You know, I love semicolons! But not as much as I used to. You know what I do now? I do a search through the manuscript and look at every single semicolon and colon and dash and decide whether I want to keep it or change it. This takes HOURS and is VERY BORING, but I think it’s worth it.
Also, every now and then? You do want to break a semicolon rule. Just from time to time, you want to use both an “and” and a semicolon at the same time. It just gives the exact right “feel” for the sentence — a sort of catch-and-drag. I guess I do this about once per two books, so not very often. Just every now and then.
I’ve let copy editors talk me out of doing a ” . . . ; and . . . ” construction before, though. Then I tend to notice a great writer do exactly the same thing I wanted to do. (I’m thinking of Robin McKinley here). That makes me swear to stick to my guns and break the rule if I want to.
I do wonder whether the occasional grammar whiz is bothered by it, though. Breaking this rule means you’re betting that nearly everybody will feel the catch in the sentence without noticing what you did to cause it.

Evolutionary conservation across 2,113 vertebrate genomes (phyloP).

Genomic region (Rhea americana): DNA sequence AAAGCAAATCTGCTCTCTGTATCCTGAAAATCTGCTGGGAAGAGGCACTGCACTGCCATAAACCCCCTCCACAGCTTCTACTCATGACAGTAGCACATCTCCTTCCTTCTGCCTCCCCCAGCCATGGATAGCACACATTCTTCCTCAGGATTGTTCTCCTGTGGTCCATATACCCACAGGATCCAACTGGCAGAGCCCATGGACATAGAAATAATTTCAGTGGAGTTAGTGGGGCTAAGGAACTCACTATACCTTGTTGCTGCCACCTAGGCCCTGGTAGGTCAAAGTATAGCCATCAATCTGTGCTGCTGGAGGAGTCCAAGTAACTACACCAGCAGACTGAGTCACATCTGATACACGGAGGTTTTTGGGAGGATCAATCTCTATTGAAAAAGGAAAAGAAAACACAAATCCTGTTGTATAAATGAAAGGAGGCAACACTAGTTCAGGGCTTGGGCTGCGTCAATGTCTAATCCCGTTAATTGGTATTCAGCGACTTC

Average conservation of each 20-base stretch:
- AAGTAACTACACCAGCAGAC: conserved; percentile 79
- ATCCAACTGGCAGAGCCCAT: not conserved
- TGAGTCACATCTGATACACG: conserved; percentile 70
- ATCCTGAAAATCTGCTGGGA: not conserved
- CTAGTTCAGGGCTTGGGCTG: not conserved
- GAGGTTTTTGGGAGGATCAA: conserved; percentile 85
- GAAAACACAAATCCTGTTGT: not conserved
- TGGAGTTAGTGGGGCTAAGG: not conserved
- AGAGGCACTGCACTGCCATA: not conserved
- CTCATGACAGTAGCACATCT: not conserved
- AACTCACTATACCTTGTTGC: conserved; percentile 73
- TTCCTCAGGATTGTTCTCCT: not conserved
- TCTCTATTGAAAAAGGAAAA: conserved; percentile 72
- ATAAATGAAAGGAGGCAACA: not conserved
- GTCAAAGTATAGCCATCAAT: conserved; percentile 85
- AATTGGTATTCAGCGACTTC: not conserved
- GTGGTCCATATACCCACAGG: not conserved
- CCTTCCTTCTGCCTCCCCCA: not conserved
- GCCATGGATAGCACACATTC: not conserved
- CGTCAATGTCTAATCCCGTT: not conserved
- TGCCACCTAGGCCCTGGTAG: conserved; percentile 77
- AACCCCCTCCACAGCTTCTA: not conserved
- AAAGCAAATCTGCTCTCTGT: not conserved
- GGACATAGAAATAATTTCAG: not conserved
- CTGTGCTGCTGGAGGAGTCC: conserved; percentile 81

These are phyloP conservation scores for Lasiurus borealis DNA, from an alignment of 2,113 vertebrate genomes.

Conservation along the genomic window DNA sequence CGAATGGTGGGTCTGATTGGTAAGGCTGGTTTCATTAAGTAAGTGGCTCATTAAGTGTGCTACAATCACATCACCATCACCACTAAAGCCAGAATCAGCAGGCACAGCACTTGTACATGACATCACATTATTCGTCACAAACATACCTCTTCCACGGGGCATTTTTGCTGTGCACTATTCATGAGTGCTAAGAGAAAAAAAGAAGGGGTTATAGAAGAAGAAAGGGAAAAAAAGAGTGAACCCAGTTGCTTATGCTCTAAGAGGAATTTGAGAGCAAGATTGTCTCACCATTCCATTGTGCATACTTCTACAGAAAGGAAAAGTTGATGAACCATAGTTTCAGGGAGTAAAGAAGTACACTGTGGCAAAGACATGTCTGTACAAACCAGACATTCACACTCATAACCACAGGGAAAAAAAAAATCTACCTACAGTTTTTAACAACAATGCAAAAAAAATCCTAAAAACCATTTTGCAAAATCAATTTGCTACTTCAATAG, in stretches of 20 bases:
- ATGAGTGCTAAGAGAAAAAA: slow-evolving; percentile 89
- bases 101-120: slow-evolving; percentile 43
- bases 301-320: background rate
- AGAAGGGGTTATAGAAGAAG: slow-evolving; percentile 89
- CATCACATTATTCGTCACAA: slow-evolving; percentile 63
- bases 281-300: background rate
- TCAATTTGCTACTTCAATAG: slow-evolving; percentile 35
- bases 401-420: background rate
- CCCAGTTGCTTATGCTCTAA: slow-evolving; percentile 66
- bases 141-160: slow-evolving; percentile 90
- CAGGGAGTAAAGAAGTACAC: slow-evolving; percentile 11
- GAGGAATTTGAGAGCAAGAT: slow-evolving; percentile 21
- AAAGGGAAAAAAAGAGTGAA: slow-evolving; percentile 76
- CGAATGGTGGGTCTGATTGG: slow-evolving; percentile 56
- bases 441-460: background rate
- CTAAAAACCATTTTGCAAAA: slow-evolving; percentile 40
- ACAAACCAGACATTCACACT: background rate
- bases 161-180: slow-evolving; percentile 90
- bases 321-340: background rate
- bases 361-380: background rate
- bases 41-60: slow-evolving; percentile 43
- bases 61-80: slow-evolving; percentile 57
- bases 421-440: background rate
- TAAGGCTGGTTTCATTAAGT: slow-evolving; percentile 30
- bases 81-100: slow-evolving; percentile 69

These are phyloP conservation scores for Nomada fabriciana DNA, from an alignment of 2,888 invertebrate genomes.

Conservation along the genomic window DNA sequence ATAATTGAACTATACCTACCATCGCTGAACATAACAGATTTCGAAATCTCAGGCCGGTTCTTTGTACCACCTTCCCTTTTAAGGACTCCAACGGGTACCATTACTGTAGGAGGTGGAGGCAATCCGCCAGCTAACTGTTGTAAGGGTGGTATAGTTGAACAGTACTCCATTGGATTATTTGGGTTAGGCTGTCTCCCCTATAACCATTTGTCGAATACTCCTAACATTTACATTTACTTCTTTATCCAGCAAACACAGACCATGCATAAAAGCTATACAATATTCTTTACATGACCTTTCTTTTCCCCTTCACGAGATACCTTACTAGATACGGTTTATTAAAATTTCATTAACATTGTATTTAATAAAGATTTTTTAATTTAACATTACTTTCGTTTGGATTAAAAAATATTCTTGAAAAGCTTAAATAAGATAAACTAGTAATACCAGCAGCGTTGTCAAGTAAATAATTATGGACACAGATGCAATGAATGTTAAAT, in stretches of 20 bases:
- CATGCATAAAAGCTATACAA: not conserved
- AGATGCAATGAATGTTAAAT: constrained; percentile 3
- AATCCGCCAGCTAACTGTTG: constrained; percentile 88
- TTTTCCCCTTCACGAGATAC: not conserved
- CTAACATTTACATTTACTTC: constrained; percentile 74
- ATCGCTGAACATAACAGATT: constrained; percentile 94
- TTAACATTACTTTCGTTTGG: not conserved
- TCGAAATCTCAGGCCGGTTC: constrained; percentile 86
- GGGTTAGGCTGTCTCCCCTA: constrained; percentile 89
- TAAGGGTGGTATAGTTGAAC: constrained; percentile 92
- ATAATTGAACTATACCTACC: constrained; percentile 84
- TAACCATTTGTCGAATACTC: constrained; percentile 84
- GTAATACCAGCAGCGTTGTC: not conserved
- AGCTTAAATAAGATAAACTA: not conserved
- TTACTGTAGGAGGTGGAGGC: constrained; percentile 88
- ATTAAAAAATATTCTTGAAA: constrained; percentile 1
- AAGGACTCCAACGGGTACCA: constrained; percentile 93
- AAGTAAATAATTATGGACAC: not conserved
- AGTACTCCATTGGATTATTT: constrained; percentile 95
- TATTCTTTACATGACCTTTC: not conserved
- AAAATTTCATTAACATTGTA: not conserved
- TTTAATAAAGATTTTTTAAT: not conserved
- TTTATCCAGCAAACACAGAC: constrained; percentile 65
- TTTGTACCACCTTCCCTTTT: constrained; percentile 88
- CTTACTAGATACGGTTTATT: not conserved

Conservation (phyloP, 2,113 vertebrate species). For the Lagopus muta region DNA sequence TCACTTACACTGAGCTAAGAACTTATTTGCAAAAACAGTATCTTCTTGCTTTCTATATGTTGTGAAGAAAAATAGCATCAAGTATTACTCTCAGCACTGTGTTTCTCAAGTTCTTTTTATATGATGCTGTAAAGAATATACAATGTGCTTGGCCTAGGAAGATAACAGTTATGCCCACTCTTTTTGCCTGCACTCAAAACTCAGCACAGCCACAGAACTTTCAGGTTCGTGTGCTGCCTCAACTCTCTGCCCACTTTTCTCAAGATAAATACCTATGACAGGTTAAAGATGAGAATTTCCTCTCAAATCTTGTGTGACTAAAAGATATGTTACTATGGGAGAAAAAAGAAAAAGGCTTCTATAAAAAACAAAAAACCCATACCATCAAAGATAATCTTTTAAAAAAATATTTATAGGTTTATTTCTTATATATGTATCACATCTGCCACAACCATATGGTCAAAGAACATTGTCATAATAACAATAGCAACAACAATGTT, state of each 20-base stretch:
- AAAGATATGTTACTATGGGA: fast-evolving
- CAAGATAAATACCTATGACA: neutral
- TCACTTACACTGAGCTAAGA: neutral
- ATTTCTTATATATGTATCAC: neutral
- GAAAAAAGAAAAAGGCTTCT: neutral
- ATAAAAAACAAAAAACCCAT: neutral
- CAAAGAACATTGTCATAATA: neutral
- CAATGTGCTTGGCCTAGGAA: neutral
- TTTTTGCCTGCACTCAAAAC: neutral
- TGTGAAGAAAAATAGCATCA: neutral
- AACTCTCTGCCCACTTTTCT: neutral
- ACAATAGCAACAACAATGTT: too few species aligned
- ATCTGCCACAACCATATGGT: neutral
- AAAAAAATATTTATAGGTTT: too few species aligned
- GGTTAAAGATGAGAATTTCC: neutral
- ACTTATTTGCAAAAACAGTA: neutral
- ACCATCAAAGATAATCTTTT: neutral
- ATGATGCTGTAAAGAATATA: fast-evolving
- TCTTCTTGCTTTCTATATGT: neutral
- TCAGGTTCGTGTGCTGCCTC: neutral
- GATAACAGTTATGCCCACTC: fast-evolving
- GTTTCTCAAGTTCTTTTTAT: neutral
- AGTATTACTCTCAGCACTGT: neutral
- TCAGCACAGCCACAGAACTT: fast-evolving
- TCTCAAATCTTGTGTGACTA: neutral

It’s the same with other rules, of course. You can use a comma splice, especially in dialogue, to create a rushed, breathless feeling. I’ve done this, lots of writers have done this, not only am I doing it here right this minute but Gilman uses this technique in her wonderful Mrs Pollifax mysteries .
But this drives my mother NUTS and more than once, if I’m reading a book after her? She has MARKED THESE AS WRONG IN THE BOOK. IN PEN. That drives ME nuts. But at least it keeps me aware that some people are very very very bothered if you break a grammatical rule and totally do not think that the “feel” of the sentence or the “breathless” voice of the pov character justifies it.
And that is useful because it makes me think twice and three times before breaking a rule.
But I am still going to do it now and then. Please don’t mark up my books in pen when I do! It was deliberate, I swear!